“The Untold History of Transparency: Mercantile Agencies, the Law and the Lawyers (1851-1916)” with Marc Flandreau, Enterprise & Society, Volume 15, Issue 2, 2014, 213-251:

Abstract This paper provides a new interpretation of the early rise of rating agencies in the USA (initially known as ‘mercantile agencies’). We explain this American exceptionality through an inductive approach that revisits the conventional parallel with the UK. In contrast with earlier narratives that have emphasised the role of Common Law and the greater understanding of American judges that would have supported the rise of an ethos of ‘transparency’, we argue that Mercantile Agencies prospered as a remedy to deficient bankruptcy law and weak protection of creditor rights in the USA. The result was to raise the value of the nationwide registry of defaulters which the mercantile agencies managed. This ensured the Agencies' profitability and endowed them with resources to buy their survival in a legal environment that remained stubbornly hostile.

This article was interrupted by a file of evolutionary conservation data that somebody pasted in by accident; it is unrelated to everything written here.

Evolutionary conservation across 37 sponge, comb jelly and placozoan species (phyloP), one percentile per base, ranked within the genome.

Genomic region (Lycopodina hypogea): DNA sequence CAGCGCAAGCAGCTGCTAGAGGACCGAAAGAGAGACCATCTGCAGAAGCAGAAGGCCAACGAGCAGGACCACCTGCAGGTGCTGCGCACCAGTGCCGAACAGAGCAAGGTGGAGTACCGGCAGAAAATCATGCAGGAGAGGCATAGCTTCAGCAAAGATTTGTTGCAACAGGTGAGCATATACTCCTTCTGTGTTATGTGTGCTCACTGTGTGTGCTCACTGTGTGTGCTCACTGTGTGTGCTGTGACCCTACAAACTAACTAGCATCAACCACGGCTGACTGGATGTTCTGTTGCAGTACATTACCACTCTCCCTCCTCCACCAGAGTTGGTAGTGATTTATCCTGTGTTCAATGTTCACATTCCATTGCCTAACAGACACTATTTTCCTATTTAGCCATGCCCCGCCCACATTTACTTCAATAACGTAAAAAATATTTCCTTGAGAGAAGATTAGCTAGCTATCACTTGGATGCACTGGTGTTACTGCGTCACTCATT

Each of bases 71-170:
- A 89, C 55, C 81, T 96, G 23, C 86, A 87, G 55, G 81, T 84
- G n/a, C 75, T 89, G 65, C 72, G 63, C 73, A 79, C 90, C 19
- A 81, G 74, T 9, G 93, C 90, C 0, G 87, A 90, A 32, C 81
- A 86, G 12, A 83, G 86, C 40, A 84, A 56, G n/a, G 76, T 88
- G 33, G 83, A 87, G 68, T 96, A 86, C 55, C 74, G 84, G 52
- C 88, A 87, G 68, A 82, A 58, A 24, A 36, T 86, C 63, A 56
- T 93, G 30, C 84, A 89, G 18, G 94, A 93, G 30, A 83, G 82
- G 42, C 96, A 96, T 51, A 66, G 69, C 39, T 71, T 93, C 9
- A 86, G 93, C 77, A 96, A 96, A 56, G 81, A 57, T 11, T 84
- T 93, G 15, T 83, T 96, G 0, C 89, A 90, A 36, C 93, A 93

“Havas and the Foreign Loan Market, 1889 to 1921”, Centre for Finance and Development, Student Working Paper, No 2, 2013:

Abstract This paper examines contracts for clandestine financial publicity concluded between the French news agency Agence Havas and assorted sovereign borrowers in the period 1889 to 1921. I explore the reasons for the creation of these contracts, and examine the circumstances surrounding entry into a contract. I argue that the contracts were concluded by sovereign borrowers falling within Havas’ area of international news collection, and that the intent of the contracts was to raise the price at which sovereign borrower’s debt was traded. I present preliminary evidence supporting this hypothesis.